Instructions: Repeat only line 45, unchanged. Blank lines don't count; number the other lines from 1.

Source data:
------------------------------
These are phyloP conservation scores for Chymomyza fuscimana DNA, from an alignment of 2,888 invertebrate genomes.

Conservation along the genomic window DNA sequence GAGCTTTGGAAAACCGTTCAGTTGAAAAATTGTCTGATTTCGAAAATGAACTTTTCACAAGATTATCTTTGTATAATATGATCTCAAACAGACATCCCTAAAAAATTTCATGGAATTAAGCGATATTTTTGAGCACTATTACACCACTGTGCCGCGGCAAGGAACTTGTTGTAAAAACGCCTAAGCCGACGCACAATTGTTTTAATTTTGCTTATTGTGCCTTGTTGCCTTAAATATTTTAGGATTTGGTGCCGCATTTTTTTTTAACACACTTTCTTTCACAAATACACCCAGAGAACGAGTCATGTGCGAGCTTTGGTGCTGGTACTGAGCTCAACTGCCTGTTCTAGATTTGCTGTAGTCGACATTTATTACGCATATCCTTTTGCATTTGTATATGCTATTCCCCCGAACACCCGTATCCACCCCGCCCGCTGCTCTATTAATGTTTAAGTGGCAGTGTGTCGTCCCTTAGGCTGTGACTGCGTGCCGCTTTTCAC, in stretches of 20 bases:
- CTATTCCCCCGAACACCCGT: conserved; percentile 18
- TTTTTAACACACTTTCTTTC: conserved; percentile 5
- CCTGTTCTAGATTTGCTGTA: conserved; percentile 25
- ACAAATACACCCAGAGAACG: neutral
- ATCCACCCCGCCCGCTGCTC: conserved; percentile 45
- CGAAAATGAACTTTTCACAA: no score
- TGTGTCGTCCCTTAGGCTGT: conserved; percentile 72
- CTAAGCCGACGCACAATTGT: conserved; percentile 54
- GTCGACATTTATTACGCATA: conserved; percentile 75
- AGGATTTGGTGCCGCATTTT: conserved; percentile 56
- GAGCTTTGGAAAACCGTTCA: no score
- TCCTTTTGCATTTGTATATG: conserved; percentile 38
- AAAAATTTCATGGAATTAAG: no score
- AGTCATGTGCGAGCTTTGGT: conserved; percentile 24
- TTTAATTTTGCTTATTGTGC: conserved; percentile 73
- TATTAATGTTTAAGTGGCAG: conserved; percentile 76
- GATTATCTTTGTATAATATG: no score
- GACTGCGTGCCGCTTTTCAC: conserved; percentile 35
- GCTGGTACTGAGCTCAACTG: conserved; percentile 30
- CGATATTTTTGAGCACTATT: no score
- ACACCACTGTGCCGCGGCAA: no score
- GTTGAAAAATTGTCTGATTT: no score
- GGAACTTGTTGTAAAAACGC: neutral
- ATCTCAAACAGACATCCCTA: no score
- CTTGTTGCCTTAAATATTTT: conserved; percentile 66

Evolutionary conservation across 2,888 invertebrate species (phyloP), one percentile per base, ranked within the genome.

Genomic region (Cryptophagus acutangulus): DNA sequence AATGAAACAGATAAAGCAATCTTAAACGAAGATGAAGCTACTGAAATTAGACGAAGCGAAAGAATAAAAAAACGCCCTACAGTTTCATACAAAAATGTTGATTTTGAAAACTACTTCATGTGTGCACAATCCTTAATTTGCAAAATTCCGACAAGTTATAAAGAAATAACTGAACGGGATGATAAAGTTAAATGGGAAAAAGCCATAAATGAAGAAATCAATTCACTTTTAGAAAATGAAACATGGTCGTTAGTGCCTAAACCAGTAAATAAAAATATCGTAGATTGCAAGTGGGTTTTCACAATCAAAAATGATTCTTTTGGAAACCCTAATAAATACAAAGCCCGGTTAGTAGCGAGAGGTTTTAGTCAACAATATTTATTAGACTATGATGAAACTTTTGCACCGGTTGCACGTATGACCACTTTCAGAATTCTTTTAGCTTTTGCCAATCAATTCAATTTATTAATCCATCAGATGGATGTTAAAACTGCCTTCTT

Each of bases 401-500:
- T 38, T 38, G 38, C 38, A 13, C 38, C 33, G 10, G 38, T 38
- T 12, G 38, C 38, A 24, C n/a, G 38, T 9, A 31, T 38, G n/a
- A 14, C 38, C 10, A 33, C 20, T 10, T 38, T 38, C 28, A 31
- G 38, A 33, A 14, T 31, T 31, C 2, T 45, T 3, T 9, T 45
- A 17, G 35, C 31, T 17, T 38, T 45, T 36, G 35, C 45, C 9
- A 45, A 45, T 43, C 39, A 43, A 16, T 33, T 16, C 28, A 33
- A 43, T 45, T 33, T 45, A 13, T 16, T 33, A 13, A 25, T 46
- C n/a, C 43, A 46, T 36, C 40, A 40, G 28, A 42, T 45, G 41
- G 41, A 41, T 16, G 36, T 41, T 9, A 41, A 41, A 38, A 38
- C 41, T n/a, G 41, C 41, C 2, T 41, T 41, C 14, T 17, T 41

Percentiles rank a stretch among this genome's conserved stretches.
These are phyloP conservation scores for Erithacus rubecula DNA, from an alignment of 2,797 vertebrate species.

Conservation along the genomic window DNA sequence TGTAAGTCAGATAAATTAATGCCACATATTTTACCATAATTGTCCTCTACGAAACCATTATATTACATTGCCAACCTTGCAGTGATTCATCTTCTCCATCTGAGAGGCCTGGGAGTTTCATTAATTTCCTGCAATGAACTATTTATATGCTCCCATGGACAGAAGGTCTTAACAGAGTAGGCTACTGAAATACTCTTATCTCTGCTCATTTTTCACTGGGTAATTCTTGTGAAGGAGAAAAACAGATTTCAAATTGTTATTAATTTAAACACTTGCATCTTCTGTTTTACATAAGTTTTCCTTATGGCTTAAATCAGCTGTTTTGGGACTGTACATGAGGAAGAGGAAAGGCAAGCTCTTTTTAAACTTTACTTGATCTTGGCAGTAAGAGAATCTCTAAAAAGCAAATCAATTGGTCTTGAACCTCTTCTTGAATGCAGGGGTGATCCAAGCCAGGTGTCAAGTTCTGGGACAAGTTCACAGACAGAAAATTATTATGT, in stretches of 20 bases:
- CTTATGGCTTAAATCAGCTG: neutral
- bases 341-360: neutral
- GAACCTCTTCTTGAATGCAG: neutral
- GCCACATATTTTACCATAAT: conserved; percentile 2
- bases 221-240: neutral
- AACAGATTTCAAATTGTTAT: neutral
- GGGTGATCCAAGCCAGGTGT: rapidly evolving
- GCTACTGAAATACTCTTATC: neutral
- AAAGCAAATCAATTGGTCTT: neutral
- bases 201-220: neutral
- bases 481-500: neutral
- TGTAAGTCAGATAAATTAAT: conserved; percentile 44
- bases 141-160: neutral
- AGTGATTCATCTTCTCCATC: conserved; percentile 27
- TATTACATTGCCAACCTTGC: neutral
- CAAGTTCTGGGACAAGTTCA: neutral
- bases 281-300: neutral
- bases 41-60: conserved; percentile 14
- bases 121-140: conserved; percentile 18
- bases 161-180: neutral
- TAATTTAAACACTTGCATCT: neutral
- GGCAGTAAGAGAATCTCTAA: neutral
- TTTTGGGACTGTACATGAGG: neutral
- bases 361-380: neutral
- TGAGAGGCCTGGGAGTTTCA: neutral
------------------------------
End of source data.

- bases 341-360: neutral